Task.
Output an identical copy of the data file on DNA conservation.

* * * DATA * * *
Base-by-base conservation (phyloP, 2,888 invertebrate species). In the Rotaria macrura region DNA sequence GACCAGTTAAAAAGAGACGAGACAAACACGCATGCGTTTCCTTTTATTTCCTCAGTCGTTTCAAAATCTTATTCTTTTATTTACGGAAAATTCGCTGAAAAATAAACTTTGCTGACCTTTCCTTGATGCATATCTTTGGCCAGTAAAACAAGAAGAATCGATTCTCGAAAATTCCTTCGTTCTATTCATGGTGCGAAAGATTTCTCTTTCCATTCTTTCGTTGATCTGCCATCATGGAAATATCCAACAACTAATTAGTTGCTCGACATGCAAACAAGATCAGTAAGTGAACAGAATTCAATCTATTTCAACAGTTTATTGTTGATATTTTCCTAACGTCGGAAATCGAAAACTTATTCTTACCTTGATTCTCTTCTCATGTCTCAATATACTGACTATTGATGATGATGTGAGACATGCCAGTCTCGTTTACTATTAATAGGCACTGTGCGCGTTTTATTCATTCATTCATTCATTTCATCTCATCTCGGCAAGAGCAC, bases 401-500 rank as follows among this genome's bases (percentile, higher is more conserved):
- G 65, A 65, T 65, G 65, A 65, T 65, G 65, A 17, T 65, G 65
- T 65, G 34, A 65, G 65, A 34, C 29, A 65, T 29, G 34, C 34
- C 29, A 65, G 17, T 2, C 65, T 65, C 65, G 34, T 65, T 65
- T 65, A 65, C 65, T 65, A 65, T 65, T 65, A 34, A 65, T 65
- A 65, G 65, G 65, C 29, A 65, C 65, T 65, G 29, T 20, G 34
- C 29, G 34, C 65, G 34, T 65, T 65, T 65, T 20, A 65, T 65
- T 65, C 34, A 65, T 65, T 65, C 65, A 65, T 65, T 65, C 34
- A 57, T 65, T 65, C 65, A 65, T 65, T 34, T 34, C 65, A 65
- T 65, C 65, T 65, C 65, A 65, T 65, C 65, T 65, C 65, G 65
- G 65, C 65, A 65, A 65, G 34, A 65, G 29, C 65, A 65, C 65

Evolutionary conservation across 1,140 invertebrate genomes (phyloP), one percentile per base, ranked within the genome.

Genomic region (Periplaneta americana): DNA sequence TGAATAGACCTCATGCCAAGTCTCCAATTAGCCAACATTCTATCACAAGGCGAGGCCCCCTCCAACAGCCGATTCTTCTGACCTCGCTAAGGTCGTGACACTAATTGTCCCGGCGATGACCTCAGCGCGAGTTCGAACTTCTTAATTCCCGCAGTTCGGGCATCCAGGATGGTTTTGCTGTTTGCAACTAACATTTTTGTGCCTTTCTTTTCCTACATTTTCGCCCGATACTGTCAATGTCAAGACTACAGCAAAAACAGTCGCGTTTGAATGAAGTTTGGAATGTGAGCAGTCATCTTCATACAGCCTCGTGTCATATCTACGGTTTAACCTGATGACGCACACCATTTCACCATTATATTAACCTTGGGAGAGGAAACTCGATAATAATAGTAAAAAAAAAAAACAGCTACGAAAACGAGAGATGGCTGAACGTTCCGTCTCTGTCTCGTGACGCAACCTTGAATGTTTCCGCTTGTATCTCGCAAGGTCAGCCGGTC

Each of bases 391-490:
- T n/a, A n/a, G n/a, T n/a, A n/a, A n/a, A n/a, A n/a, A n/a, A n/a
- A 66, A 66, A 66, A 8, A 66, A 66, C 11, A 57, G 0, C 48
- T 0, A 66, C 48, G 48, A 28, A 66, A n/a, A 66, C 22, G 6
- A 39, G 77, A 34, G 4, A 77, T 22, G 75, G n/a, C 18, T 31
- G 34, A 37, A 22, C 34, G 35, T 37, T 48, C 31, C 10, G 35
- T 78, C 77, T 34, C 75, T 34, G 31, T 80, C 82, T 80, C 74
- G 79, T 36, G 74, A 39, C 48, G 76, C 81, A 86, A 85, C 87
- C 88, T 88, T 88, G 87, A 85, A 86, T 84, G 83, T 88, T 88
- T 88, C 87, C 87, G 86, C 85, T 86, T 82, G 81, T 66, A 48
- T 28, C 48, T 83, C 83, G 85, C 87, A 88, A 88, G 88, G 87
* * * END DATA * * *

Base-by-base conservation (phyloP, 2,888 invertebrate species). In the Rotaria macrura region DNA sequence GACCAGTTAAAAAGAGACGAGACAAACACGCATGCGTTTCCTTTTATTTCCTCAGTCGTTTCAAAATCTTATTCTTTTATTTACGGAAAATTCGCTGAAAAATAAACTTTGCTGACCTTTCCTTGATGCATATCTTTGGCCAGTAAAACAAGAAGAATCGATTCTCGAAAATTCCTTCGTTCTATTCATGGTGCGAAAGATTTCTCTTTCCATTCTTTCGTTGATCTGCCATCATGGAAATATCCAACAACTAATTAGTTGCTCGACATGCAAACAAGATCAGTAAGTGAACAGAATTCAATCTATTTCAACAGTTTATTGTTGATATTTTCCTAACGTCGGAAATCGAAAACTTATTCTTACCTTGATTCTCTTCTCATGTCTCAATATACTGACTATTGATGATGATGTGAGACATGCCAGTCTCGTTTACTATTAATAGGCACTGTGCGCGTTTTATTCATTCATTCATTCATTTCATCTCATCTCGGCAAGAGCAC, bases 401-500 rank as follows among this genome's bases (percentile, higher is more conserved):
- G 65, A 65, T 65, G 65, A 65, T 65, G 65, A 17, T 65, G 65
- T 65, G 34, A 65, G 65, A 34, C 29, A 65, T 29, G 34, C 34
- C 29, A 65, G 17, T 2, C 65, T 65, C 65, G 34, T 65, T 65
- T 65, A 65, C 65, T 65, A 65, T 65, T 65, A 34, A 65, T 65
- A 65, G 65, G 65, C 29, A 65, C 65, T 65, G 29, T 20, G 34
- C 29, G 34, C 65, G 34, T 65, T 65, T 65, T 20, A 65, T 65
- T 65, C 34, A 65, T 65, T 65, C 65, A 65, T 65, T 65, C 34
- A 57, T 65, T 65, C 65, A 65, T 65, T 34, T 34, C 65, A 65
- T 65, C 65, T 65, C 65, A 65, T 65, C 65, T 65, C 65, G 65
- G 65, C 65, A 65, A 65, G 34, A 65, G 29, C 65, A 65, C 65

Evolutionary conservation across 1,140 invertebrate genomes (phyloP), one percentile per base, ranked within the genome.

Genomic region (Periplaneta americana): DNA sequence TGAATAGACCTCATGCCAAGTCTCCAATTAGCCAACATTCTATCACAAGGCGAGGCCCCCTCCAACAGCCGATTCTTCTGACCTCGCTAAGGTCGTGACACTAATTGTCCCGGCGATGACCTCAGCGCGAGTTCGAACTTCTTAATTCCCGCAGTTCGGGCATCCAGGATGGTTTTGCTGTTTGCAACTAACATTTTTGTGCCTTTCTTTTCCTACATTTTCGCCCGATACTGTCAATGTCAAGACTACAGCAAAAACAGTCGCGTTTGAATGAAGTTTGGAATGTGAGCAGTCATCTTCATACAGCCTCGTGTCATATCTACGGTTTAACCTGATGACGCACACCATTTCACCATTATATTAACCTTGGGAGAGGAAACTCGATAATAATAGTAAAAAAAAAAAACAGCTACGAAAACGAGAGATGGCTGAACGTTCCGTCTCTGTCTCGTGACGCAACCTTGAATGTTTCCGCTTGTATCTCGCAAGGTCAGCCGGTC

Each of bases 391-490:
- T n/a, A n/a, G n/a, T n/a, A n/a, A n/a, A n/a, A n/a, A n/a, A n/a
- A 66, A 66, A 66, A 8, A 66, A 66, C 11, A 57, G 0, C 48
- T 0, A 66, C 48, G 48, A 28, A 66, A n/a, A 66, C 22, G 6
- A 39, G 77, A 34, G 4, A 77, T 22, G 75, G n/a, C 18, T 31
- G 34, A 37, A 22, C 34, G 35, T 37, T 48, C 31, C 10, G 35
- T 78, C 77, T 34, C 75, T 34, G 31, T 80, C 82, T 80, C 74
- G 79, T 36, G 74, A 39, C 48, G 76, C 81, A 86, A 85, C 87
- C 88, T 88, T 88, G 87, A 85, A 86, T 84, G 83, T 88, T 88
- T 88, C 87, C 87, G 86, C 85, T 86, T 82, G 81, T 66, A 48
- T 28, C 48, T 83, C 83, G 85, C 87, A 88, A 88, G 88, G 87